We’re interested in facilitating education through filmmaking, and believe that kids learn in an impactful way when they craft their own narrative about a given subject with an eye toward explaining it to another person, or an audience.
We’ve learned a lot so far making videos for our YouTube channel, and the kids have learned a lot too! While we film, we always end up talking about what will get included, what won’t, who gets to decide, and how the ‘story’ would be best told. This has led us to believe that making videos is a great educational opportunity! So now we want to find a way to team up with classrooms to facilitate education through filmmaking. We haven’t done it yet, but when we find our first guinea pig (maybe YOUR classroom?) we will post the results here, and on the channel of course!
We’re imagining that it would go this way, but would love to know what you think:
Divide the class into groups OR decide to make one video as a class
Democratically choose from an array of ‘do-able’ topics (highlights of a field trip, how to make a paper airplane)
Write a rough script or shot list
Assign a ‘shooter’ or assign camerawork for each person in group
Send US the footage and we will edit it according to the kids’ script and make it look cool
We will post on the Be Who You Are TV channel and send you supplies for a screening party!
In this YouTube age, our kids are watching videos all the time on a wide range of subjects. Sometimes the videos are educational, sometimes they’re entertaining, sometimes they’re both, but with every video there is an opportunity to apply critical thinking.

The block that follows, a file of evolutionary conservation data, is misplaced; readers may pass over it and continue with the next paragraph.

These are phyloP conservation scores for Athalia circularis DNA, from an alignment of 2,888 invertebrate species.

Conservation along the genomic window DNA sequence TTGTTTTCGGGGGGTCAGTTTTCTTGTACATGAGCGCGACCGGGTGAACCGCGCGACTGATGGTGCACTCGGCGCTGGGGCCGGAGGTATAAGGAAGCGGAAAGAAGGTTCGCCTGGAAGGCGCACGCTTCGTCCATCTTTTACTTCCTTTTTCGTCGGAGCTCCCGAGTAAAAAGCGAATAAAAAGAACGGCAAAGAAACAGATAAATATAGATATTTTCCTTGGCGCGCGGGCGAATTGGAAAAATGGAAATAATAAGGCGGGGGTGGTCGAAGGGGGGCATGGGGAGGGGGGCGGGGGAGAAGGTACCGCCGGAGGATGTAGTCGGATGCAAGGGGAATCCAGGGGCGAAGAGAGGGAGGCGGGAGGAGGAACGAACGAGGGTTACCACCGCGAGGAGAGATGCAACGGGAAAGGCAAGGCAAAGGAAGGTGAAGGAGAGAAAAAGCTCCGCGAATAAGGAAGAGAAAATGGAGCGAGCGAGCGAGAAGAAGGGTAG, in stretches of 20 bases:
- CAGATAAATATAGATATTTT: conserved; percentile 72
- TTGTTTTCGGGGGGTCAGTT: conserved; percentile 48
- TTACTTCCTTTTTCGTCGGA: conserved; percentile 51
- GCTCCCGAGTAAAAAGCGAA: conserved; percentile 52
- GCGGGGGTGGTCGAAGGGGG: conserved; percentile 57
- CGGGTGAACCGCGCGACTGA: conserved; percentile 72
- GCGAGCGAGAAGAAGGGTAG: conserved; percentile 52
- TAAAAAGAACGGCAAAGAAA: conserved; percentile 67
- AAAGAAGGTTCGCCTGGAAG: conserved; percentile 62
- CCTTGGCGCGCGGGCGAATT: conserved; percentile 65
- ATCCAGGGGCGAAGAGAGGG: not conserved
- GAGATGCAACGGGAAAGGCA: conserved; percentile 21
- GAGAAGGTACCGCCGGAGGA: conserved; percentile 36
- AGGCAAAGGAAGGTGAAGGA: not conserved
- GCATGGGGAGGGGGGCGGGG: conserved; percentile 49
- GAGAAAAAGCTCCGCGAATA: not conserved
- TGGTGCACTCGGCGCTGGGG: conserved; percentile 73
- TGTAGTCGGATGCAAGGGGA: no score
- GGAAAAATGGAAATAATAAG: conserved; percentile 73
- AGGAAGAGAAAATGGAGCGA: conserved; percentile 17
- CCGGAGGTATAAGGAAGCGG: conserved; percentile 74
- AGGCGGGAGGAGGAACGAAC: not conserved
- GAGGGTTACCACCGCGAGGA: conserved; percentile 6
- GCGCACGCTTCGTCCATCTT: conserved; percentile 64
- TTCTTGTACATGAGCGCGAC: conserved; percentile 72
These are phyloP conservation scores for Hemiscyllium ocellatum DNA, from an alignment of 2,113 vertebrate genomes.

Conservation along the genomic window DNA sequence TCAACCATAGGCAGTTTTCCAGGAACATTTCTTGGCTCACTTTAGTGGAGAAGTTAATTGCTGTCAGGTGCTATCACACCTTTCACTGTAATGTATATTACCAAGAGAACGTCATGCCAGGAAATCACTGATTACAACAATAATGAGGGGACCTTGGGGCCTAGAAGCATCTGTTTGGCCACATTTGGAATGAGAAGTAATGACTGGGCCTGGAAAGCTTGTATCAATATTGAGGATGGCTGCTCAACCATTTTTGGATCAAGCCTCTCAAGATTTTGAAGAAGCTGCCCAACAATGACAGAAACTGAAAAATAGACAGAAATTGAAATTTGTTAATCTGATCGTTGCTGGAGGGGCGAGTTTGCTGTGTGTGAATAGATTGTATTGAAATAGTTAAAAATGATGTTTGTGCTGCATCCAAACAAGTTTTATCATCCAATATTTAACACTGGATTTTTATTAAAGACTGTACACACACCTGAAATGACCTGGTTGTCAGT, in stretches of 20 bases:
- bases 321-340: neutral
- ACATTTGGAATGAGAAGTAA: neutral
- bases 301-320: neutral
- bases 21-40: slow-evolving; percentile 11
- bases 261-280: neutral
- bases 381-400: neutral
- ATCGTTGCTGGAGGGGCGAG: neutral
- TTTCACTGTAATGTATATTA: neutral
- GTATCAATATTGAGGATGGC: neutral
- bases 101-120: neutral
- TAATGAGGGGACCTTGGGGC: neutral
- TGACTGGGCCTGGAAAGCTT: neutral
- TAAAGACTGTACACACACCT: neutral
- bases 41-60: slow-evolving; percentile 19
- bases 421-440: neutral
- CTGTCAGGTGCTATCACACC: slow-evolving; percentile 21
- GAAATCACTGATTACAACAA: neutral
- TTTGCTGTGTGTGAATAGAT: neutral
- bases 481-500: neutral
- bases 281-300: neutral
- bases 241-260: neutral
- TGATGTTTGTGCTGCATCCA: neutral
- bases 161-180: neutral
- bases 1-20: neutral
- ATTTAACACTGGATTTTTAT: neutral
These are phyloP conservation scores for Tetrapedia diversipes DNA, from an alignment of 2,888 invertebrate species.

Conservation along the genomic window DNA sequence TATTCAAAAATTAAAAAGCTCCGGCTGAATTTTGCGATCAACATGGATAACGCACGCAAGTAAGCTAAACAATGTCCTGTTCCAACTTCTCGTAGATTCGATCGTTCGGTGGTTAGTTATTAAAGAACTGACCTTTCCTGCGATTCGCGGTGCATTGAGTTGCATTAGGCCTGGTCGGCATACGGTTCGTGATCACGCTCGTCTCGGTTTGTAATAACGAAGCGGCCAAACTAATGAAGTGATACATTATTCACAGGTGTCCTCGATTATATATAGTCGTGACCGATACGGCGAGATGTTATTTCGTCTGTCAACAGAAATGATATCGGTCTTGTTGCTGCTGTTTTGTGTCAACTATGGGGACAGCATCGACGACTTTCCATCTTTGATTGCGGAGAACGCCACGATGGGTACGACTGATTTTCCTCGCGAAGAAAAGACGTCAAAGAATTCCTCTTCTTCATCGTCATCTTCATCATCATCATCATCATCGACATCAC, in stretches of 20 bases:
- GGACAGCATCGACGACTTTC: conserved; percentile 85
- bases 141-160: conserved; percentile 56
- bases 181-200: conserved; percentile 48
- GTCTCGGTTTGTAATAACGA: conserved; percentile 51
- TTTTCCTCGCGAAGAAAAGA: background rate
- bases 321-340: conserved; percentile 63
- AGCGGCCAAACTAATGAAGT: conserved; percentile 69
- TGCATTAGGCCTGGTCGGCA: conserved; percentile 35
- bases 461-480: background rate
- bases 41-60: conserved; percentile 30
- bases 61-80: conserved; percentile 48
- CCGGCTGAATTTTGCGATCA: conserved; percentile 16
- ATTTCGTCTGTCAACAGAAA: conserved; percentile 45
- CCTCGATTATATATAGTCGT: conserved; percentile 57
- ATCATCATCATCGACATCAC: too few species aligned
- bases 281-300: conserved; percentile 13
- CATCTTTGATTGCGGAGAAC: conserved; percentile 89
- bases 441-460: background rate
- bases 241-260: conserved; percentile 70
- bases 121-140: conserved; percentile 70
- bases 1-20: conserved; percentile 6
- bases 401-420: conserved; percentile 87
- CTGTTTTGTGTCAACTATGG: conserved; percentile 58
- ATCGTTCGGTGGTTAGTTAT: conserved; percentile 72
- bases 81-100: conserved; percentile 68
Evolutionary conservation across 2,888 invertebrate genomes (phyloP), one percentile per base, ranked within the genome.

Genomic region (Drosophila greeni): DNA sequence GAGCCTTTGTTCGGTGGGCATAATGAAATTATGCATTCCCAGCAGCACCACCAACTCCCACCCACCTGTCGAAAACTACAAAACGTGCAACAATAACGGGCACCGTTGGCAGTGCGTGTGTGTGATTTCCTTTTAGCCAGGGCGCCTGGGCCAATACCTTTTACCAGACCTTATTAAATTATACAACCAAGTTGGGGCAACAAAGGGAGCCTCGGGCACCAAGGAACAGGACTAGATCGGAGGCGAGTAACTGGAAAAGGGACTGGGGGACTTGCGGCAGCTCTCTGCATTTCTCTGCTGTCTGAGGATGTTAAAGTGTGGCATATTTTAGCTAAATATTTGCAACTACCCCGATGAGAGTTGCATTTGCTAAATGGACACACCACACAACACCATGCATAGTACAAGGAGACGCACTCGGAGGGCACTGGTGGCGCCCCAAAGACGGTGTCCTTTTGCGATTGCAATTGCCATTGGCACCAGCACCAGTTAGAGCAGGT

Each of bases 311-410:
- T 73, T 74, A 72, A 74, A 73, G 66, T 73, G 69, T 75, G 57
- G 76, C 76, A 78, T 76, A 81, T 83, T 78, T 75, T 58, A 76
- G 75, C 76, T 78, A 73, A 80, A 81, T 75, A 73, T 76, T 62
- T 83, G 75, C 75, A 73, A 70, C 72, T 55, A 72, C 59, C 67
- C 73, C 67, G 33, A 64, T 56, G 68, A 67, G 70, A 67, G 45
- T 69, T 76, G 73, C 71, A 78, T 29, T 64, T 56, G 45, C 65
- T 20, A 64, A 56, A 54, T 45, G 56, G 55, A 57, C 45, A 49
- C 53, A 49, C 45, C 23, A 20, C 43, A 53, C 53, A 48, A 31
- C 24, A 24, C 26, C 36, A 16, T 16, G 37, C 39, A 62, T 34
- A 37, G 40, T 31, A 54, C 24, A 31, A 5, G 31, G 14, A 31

What does the person in the video want us to think? What part of the story do you think is missing? This kind of “screen literacy” is so important so that kids don’t just absorb biases without participating in the process. Teachers use these principles with school assignments that ask questions about a story’s narrator and what the writer might be trying to tell you without words – with just context, conjecture and thematic nuance.
At Be Who You Are, we’re big proponents of watching media with your kids (even though it can be painful sometimes!) to point out hidden messages and biases that kids might not see. For example, when my daughter Violet started watching teen shows from Disney like Bunk’d and Ant Farm, I would ask her what parts of the show she felt reflected reality, and which were more like fantasy. I also couldn’t help pointing out that both these shows have single women characters over 40 who are depicted as desperate and pathetically begging for male companionship. But I digress!
We’d like to offer a curriculum for screen literacy, and would love to start a dialogue with teachers about it! Please contact us if you’re interested in developing this with us, and watch this space for our first attempt at a lesson plan : )